What Are the Document Requirements for a Mortgage When You’re Self-Employed?

Because of economic uncertainty fueled by the coronavirus pandemic, lenders are taking extra steps to verify income. Many lenders will require income verification early in the mortgage timeline then again just before closing.

Although requirements will vary by lender, you should be prepared to submit:

  • Government-issued identification
  • Complete personal tax returns for two years
  • Business tax returns for two years
  • IRS Form 4506-T, which gives third parties permission to access your tax records
  • Earnings statements
  • Business personal bank statements
  • Asset account statements, such as retirement or investment accounts
  • Business name verification, such as a DBA, or “doing business as”
  • Business license
  • List of your debts expenses, both business personal
  • Canceled checks for your rent or mortgage
  • Any additional income, such as Social Security or disability

Some lenders require further documentation, such as statements from your accountant clients.

Before you submit your documents, be sure they are up to date organized. Lenders don’t want to have to go back to you for more recent statements. Make understanding your finances easy for the lender.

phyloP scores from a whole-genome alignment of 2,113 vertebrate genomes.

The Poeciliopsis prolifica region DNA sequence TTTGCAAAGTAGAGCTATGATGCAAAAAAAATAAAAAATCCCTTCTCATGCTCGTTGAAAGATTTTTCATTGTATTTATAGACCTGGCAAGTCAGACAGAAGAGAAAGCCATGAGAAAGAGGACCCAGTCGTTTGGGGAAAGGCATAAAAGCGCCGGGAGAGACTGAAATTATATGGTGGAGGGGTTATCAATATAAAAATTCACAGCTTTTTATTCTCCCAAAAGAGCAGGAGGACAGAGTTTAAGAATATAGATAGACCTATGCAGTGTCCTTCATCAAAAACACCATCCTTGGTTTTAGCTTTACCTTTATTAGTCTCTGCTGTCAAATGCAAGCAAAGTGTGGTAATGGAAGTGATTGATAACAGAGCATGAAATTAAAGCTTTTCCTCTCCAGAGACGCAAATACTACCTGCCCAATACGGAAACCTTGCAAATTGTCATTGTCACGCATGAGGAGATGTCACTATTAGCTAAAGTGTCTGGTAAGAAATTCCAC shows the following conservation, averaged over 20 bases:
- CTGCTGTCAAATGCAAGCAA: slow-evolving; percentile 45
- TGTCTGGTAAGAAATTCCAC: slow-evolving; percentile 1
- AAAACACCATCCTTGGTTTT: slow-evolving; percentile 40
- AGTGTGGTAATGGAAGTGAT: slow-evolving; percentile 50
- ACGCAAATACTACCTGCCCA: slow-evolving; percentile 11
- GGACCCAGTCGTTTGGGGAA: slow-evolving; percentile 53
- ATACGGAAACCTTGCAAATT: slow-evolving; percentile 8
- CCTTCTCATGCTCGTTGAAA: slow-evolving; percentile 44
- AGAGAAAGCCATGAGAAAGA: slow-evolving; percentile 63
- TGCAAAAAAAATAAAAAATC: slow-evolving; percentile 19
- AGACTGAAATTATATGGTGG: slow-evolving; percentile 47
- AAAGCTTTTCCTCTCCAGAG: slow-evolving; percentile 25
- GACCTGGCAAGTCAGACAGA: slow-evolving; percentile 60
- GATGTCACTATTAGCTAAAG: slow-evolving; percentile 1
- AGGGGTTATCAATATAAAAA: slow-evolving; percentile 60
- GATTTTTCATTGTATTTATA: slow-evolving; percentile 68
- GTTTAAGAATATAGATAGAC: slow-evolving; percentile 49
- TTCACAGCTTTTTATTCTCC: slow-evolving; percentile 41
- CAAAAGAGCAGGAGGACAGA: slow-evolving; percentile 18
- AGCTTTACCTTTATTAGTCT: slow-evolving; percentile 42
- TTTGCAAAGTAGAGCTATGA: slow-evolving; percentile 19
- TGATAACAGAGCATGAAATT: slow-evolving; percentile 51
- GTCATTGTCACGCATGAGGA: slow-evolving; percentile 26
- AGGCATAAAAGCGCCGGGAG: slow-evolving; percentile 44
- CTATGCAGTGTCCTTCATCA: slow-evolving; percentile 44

Mortgages backed by government-sponsored enterprises Fannie Mae Freddie Mac require verification of business operations. You may need to provide evidence of work, such as invoices, business payments or active websites.

These measures are normally required 120 days before closing on a mortgage. But self-employed borrowers now have to offer proof of steady income again as the closing date approaches.

How Can You Plan for a Mortgage When You’re Self-Employed?

If you’re self-employed considering a home purchase in the next few years, you can take several steps to make yourself a more attractive borrower:

Establish a track record of self-employment work. Maintain consistent work as much as possible. Try to time your mortgage application after two to three years of consistently strong earnings.